The raker bars extend parallel to the axis of the rotor assembly 50 with the teeth 69 of circumferentially adjacent bars being staggered in an axial direction such that the spaces between teeth 69 of one bar are overlapped by the teeth 69 of the circumferentially adjacent bar as otherwise illustrated in FIG. 8. By this means, the entire surfaces of the screen is swept by the teeth 69 as the rotor assembly rotates.
The inner diameter of the annular side wall 65 is approximately equal to the diameter of the opening 36 so that, as will be apparent from the drawings, the flowing mixture of air with entrained feed stock enters the rotor assembly 50 in the vicinity of the radially inward portion of the vanes 60 and is then propelled radially outward in the radial chambers 66 toward the screen assembly 40.
A wiper blade 59 (FIG. 7) is mounted on the side wall 32 of the rotor housing assembly 10 and extends radially inward into the inlet opening 36. The edge of the blade is closely spaced from the edges of the radial vanes 60 so that it continuously wipes the vanes and prevents clogging of the radial chambers 66.
The duct assembly 70 is formed of sheet metal panels connected together to define the various flow passages. The assembly includes a feed duct 71 for feeding material entrained in a stream of flowing air to the duct assembly 70.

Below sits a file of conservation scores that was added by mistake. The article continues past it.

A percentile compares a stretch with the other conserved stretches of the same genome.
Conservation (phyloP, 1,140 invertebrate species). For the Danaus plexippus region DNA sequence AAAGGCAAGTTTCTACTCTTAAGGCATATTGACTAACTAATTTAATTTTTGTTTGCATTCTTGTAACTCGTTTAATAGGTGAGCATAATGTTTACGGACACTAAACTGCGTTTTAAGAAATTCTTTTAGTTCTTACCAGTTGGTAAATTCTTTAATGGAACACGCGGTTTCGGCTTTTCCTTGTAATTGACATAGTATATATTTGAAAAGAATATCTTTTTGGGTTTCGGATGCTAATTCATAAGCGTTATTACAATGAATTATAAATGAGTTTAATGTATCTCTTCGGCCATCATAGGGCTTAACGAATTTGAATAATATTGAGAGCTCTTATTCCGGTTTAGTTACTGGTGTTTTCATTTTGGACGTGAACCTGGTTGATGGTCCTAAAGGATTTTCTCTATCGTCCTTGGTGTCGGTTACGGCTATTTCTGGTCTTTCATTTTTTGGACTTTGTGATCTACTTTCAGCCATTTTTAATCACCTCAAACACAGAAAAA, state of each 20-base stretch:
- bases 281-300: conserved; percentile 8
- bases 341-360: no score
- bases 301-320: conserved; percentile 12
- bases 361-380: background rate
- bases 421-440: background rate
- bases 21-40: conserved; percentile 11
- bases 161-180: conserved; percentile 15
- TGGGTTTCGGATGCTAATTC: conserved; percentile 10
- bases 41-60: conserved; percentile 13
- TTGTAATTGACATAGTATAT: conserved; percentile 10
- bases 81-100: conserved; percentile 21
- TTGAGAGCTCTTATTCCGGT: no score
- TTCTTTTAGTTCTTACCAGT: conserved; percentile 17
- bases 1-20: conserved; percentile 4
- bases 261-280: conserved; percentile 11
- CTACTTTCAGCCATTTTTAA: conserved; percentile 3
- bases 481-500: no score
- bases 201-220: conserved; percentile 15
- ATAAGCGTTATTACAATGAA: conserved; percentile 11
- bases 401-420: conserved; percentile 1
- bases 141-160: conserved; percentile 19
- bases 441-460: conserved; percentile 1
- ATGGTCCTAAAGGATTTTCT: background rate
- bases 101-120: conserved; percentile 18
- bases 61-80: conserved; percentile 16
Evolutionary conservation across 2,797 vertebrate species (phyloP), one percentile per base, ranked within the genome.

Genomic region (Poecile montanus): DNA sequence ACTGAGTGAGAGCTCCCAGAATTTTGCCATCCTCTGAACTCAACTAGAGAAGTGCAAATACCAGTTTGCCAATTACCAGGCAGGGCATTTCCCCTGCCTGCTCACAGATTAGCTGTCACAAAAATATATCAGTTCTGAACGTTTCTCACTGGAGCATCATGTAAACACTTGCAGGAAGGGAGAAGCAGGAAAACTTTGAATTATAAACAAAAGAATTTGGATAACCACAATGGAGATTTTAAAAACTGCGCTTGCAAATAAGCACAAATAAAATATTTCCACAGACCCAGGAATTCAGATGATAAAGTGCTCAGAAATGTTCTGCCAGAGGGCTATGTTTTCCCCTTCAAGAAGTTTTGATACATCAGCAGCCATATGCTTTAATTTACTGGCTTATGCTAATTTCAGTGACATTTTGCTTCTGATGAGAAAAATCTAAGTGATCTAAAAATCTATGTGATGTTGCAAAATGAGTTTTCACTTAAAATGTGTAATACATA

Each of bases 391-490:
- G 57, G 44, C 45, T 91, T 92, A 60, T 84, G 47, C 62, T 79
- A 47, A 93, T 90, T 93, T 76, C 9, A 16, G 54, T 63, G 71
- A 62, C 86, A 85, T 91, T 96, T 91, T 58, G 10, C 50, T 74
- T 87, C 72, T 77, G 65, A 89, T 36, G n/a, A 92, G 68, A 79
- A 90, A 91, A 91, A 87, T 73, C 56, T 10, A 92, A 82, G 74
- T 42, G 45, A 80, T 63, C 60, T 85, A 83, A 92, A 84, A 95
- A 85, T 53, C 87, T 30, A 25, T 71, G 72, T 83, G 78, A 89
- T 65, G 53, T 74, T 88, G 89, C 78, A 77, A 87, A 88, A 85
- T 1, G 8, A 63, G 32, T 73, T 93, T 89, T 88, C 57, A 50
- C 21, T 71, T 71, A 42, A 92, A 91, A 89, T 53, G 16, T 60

The assembly further includes an air return passage defined by several interconnected duct sections to include a cross-flow section 72 connected at one end to the tangential outlet 26 of the volute-shaped passage 16, a 90° angle section 73, connected at one end of the cross-flow section 72 an upper section 74 connected at one end to the opposite end of the 90° section, a side section 75 and a lower section 76 which communicates with an inlet section that in turn communicates with the opening 36 in the side wall 34 of the rotor housing assembly 10 through which material is fed to the rotor assembly 50. The feed duct 71 has a diverter branch 82 which communicates with a trap 83, located below a grate 84 positioned in the diverter branch 82.
Located below the grate 84 is a collector bin 85 in which heavier particles, i.e., metal particles, etc. are progressively collected. The trap arrangement is necessary in order to assure that abrasive particles do not enter the rotor assembly 50. The collector bin 85 may be emptied through the use of an access door 86. The flow is directed through the diverter branch 82 by means of a trap outlet passage 87 through which the diverted flow proceeds to the feed chamber 80. The flow through the diverter branch 82 may be adjusted using the valve 88.
The flow through the main feed branch 81 proceeds to the feed chamber through a flow guide 89, best shown in FIGS. 2 and 3. The flow guide 89 tapers toward the downstream portion and is open at the top so that the entrained material being fed is drawn into the flow produced in part by the return flow passage.